BYU Home page BRIGHAM YOUNG UNIVERSITY  
Search the Cleanroom:
Home   |   Contact   |   Site Map
Navigation Menu




First Aid

  1. Expand All Compress All
  2. First Aid

    1. The main purpose of first aid is to control the life-endangering situation and prevent further injury. For serious accidents, the main responsibility of those in the work area is to get professional help; ignorantly doing the wrong thing can cause further injury.
  3. Cuts

    1. For minor cuts, band-aids are usually sufficient. For larger cuts with significant blood loss, firmly press a clean towel against the wound to slow the bleeding until help arrives. If you are helping someone who has been cut, OSHA requires that you wear gloves and other PPE. Any blood in the lab should be cleaned up using bleach to disinfect.
  4. Minor Chemical Splashes (on person)

    1. Dilute chemical splashes with copious amounts of waters. Generally 15 minutes of rinsing is recommended. For minor splashes that continue to cause irritation, a paste of sodium bicarbonate (baking soda) may be applied. Sodium bicarbonate may also be used to neutralized small acid spills on counter tops and floors. Know the hazards of the chemicals you are working with, and do not hesitate to get professional help. For large spills, get professional help immediately and try to prevent the spread of the spill.
  5. Larger Chemical Spills (on person)

    1. For larger spills of hazardous materials, clothing should be removed and the person should use the emergency showers for rinsing. The following map shows the locations of the emergency showers in the cleanroom.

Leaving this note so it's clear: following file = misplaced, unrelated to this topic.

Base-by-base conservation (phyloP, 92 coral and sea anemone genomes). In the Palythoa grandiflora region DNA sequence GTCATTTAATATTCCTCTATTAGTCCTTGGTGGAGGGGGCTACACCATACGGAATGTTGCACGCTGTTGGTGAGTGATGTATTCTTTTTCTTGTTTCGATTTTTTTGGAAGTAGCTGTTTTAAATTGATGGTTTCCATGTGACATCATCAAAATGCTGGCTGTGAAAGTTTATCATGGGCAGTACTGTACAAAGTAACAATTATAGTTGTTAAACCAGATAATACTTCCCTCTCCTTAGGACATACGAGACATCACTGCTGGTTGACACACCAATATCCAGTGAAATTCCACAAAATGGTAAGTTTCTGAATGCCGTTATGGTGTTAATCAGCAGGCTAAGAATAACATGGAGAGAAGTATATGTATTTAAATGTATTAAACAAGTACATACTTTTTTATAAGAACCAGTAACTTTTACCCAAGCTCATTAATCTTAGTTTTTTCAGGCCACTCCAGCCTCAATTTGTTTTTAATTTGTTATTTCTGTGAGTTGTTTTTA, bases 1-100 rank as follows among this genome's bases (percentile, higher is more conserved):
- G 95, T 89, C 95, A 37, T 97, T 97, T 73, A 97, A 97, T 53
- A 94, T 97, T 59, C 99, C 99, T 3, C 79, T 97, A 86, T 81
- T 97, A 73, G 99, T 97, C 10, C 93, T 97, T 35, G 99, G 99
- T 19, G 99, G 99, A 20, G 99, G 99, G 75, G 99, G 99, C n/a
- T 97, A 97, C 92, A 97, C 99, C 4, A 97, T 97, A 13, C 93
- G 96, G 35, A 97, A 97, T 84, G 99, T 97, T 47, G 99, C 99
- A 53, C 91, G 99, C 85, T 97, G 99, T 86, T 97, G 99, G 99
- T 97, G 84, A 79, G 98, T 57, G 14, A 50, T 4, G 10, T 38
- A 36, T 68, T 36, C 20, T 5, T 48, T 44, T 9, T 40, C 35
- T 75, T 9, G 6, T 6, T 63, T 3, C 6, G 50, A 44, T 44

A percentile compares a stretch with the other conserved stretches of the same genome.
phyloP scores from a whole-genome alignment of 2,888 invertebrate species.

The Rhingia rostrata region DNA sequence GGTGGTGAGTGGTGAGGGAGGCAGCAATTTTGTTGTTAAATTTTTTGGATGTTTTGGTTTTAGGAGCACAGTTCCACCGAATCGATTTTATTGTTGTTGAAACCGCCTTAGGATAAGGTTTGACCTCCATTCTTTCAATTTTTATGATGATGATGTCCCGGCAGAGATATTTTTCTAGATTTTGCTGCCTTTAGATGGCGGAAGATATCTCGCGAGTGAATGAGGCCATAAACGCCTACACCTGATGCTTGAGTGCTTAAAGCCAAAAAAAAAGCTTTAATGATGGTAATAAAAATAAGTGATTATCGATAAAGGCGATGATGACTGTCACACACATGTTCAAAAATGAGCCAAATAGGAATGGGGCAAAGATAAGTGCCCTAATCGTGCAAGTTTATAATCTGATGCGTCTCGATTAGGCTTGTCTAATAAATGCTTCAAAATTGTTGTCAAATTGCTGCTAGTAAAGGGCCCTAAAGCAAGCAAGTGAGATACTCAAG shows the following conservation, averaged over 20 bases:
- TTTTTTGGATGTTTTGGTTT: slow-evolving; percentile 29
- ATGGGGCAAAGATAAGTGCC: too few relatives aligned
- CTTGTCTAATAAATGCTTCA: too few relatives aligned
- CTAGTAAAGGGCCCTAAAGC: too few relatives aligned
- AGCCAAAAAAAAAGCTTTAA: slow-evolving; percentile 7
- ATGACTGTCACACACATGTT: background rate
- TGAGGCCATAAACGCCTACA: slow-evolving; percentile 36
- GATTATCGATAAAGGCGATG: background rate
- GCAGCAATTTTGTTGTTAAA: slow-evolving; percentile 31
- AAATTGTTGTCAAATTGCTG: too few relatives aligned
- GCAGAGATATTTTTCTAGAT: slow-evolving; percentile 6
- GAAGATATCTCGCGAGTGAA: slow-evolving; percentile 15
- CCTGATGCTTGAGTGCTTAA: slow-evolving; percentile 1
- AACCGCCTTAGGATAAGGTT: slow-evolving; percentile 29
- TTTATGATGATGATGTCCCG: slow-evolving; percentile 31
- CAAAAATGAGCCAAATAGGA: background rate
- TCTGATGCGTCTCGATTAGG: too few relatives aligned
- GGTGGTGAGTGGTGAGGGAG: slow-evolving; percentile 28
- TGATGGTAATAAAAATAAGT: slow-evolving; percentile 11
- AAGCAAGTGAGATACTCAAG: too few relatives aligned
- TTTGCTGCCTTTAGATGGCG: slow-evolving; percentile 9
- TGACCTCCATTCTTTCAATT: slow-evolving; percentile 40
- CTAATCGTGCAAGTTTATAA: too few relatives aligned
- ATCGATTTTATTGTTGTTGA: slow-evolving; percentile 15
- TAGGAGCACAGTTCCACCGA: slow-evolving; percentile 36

2. Map
  6. Hydrofluoric Acid

    1. Hydrofluoric acid is particularly hazardous because it is readily absorbed through the skin. Hydrofluoric acid is not easily neutralized and can continue to damage deep layers of tissue under the skin for days after it has been washed off. If concentrated hydrofluoric acid is spilled on just 2% of the body, it can cause death within 24 hours.
    2. If a hydrofluoric acid spill occurs and clothing or skin are splashed, rinse the area for five minutes, massage calcium glutamate cream onto the skin surrounding the splash (if in eyes dilute the cream with water and add as eye drops), and get medical attention. Injections may be necessary for treatment of the burns.
  7. Burns

    1. Minor burns should be treated with cold water. More extensive burns should be covered with a clean cloth until professional help arrives.
  8. Poisoning

    1. Determine the cause of poisoning and call for professional help.
  9. Dizziness

    1. If a coworker experiences faintness or dizziness, remove them to fresh air and have them sit down. If fainting occurs, get medical attention.
  10. Shock

    1. It is important to check for shock when someone is injured. Nausea, shaking, blurring of vision, and paleness are all symptoms of shock. Keep the victim warm, have him/her sit or lie down, and continue to monitor them until help arrives.
  11. Return to Safety and Protocol Main Page

Maintained by ECEn IMMERSE Web Team.
Copyright © 1994-2009. Brigham Young University. All Rights Reserved.